I should have started the list with Booty Shots — clickbait, baby! But, look, you’re already here, and where are those promised booty shots? Don’t worry, keep scrolling and they will appear (or will they?).

We’re coming pretty late to this party, but Misadventures wanted to weigh in on an internet spat that began with an article Zofia Reych originally wrote for the Outdoor Women’s Alliance in 2014, which Julie Ellison, editor of Climbing quoted in her piece, “Climbing Media Is Not Sexist, You are,”  which Reych then countered in her very recent response, “All Media is Sexist. Admit It and We Can Make It Better,” and which was all brought together by the photo below, posted by climber Sasha DiGiulian to her Facebook and consequently commented upon by hoards of champions, trumpeters, naysayers, fist-shakers, angels, and trolls. Just the usual internet crowd.

sasha digiulian, climbing, climbers, women, bouldering, media

courtesy of Sasha DiGiulian’s Facebook

Confused? Don’t be. The argument is familiar to any woman active in the outdoors world: is the media still sexist?

Reych’s original piece discusses the disappointing continued use of the mantra, “sex sells,” even on climbing magazine covers. Sure, women were featured, but when they were the images were still overtly crafted for a male gaze, claims Reych. The athlete was beautiful, the athlete was shirtless, the shot was a closeup rather than one spotlighting the difficulty of the route, etc. etc. This, I think to a large extent, is sadly true. And this, again sadly, is what caused the backlash against DiGiulian’s post. I think people were not scandalized by the content, but rather by the continued litany of appearances of the faceless female body. The photo, however lighthearted, however great (it is a great photo) and its ensuing comments reveal most importantly a readership of women that has become accustomed to abuse.

I also, however, understand Julie Ellison’s frustration in her response. As a member of the climbing media she hardly appreciates “blanket statements” that “it’s the media’s fault.” And, yes, it was completely overblown that Sasha DiGiulian had to publicly apologize for posting a photo to her own Facebook page. But Ellison’s defense of her magazine ends up sounding just that: defensive, and misdirected towards someone (Reych) who is hardly an enemy. Ellison writes, “One of my duties is to select the images that you see in this allegedly exploitative rag, and the person I work with the most on image selection is—wait for it—also a girl!” That may be true, but to say of body shaming and inequality, “Didn’t we get past that in the 1950s?” is reductive.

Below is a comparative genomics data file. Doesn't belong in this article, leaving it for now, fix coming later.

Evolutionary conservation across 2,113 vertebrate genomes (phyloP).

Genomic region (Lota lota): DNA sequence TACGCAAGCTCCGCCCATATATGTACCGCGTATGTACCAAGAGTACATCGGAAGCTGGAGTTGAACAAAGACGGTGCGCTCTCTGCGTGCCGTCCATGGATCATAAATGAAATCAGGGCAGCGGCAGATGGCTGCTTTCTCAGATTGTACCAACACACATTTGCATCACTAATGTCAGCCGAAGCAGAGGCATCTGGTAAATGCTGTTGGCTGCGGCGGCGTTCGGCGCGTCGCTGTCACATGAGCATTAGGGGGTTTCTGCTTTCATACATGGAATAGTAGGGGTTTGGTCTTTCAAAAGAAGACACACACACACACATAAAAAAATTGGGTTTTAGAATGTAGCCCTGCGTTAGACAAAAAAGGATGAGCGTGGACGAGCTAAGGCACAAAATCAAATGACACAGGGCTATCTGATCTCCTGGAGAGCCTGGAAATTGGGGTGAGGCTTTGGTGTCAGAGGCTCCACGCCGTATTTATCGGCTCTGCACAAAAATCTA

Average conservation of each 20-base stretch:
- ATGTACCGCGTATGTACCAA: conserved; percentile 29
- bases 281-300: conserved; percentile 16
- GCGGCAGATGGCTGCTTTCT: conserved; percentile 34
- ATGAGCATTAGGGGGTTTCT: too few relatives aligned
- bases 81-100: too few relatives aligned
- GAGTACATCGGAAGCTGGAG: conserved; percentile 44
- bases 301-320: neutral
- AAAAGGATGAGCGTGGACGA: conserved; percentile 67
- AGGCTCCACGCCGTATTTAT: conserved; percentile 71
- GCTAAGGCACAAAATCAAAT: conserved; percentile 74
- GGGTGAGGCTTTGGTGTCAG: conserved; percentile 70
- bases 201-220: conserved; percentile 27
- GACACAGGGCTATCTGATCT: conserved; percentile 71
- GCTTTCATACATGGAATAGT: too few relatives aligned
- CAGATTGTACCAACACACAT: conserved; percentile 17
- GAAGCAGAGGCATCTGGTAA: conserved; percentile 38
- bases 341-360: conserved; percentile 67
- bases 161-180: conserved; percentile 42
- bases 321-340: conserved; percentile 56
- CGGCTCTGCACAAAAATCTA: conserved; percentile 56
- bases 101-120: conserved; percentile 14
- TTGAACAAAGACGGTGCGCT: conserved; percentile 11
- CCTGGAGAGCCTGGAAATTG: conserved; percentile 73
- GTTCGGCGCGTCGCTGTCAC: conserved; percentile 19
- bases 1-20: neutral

This next part is a bit of a side-note, but Ellison goes on to write about an angry letter she received railing against featured female crotch shots. She writes, “At that point I had been at the mag for about four years and had published precisely zero crotch-focused images. (Keep in mind this does NOT count advertisements, of which we have no control over.)” A call to action: wouldn’t it be wonderful if editors did push back more against that imagery in ads? Sure, we need the money, but we (readers and magazine staffs) should still have a say what gets printed on those sold pages, too. Dreams.

Reych closed her original piece with a topic close to our hearts: women-focused media venues, much like the one you are reading right now. “[…]some argue its need. They ask why female athletes, amateur or professional, would want to separate themselves from men in the media or, more largely, why the world needs women-orientated sport media at all? Seen as over-kill, it is often associated with a lack of self-confidence and a need to take the stage side-by-side with men.”

The answer, Reych writes, and which I agree with, “lies not in separation nor the fear of comparisons, but in creating balance. As long as there is a glaring lack of content that fairly represents women, it will be needed.”

We started Misadventures because of that very same lack of content. Unfortunately, despite the internet feuding, I think that Julie Ellison, Zofia Reych, and so many others of us, are working towards the same goal from different angles. We’re on the same side. We believe women deserve respect, and we’re working to make that happen. We should be aligning our crotches, not calling them out.

While I sympathize with Julie Ellison and continue to enjoy Climbing magazine, I did not read the one thing I hoped to in her response: that there is still work to be done.  That we’ve got a ways to go. That we’re not there yet. Perhaps it goes without saying, but I don’t hear it enough.